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I know I shouldn’t say this, but…

Posted on 02. Mar, 2012 by

Watch the videoThroughout October 2011, GNOFHAC partnered with local news affiliate WDSU to conduct testing or mystery shopping of private landlords and apartment complexes in the Mandeville and Covington areas.  If you missed WDSU’s feature on apartment mystery shopping, you can check it out online:  Our testing revealed that African Americans experienced a difference in treatment based upon their race 64 percent of the time when apartment shopping.  This difference in treatment is discriminatory conduct and is illegal under the federal Fair Housing Act.

As reported in the WDSU story, 7 out of 11 times African Americans faced discrimination when apartment shopping on the Northshore.  This rate of discrimination is higher than what we discovered in our 2007 audit when African American testers were discriminated against 57.5% of the time.

Just imagine while apartment shopping that for every two apartments you view, a landlord presents obstacles to you renting, charges you more money for a deposit, or lies and says the apartment isn’t available- all because of your race. Consider the compounding affects this type of discrimination has and how much longer and harder the moving process becomes with the addition of discriminatory behavior.

The WDSU story highlighted a few scenarios that our testers encountered during the course of the October testing but there were several other blatant violations not shown in the footage.  For example, a white mystery shopper called an apartment complex to scheduled a visit on a Saturday. The agent initially said no because the office is not open on Saturdays, but called back just a few moments later to say they would open the office that weekend expressly so the white mystery shopper could view the apartment.  At the same complex, on the same weekend, an African American mystery shopper was told the office was never open on the weekends and was not invited to the complex. Another landlord, who only minutes before had set an apartment viewing with our white shopper, told the African American mystery shopper that the apartment had already been rented.  This same landlord expressed her desire for the white mystery shopper to rent the apartment because she preferred not to rent to an Asian family that had recently looked at the property.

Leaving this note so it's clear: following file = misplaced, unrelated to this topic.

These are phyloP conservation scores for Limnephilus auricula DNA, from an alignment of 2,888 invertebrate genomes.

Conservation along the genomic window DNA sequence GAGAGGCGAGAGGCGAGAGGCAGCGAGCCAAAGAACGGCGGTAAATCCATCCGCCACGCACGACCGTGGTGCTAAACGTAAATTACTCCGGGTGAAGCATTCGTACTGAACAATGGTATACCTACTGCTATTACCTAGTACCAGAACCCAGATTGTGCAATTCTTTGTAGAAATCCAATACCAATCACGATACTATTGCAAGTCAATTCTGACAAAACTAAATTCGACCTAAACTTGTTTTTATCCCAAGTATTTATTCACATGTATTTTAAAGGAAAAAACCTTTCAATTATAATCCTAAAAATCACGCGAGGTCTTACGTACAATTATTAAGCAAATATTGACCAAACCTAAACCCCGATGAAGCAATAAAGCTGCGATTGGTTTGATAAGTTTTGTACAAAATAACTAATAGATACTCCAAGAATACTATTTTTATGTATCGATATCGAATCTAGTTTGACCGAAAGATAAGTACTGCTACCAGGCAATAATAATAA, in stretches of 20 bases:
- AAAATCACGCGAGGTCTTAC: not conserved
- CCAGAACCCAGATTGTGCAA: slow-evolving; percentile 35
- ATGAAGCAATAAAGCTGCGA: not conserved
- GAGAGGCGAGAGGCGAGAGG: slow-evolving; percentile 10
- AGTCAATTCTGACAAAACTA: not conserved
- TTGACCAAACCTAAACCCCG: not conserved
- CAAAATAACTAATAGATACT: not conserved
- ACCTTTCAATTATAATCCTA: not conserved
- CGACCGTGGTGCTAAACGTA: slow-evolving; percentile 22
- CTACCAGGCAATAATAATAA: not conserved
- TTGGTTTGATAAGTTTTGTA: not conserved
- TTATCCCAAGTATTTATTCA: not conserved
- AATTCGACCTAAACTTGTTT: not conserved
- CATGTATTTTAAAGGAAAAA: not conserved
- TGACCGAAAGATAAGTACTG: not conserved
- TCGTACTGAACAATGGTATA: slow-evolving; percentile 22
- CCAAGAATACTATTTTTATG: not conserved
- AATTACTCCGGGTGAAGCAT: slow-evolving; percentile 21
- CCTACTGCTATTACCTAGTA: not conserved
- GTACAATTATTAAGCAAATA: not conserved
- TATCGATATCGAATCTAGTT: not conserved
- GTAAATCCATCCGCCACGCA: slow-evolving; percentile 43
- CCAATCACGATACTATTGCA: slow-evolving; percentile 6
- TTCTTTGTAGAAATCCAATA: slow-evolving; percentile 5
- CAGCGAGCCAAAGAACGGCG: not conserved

It seems many landlords know they are committing an illegal act when they discriminate.  The landlord refusing to rent to the Asian family preceded her comments with,  “I know I shouldn’t say this, but….”, which is a phrase often heard before someone discriminates. As our Executive Director, James Perry, stated in his interview with WDSU, we know people understand it’s wrong to discriminate and we must now work to get them to change their behaviors and comply with the Fair Housing Act.

As Dr. King noted, “Let us be dissatisfied until integration is not seen as a problem but as an opportunity to participate in the beauty of diversity.” 

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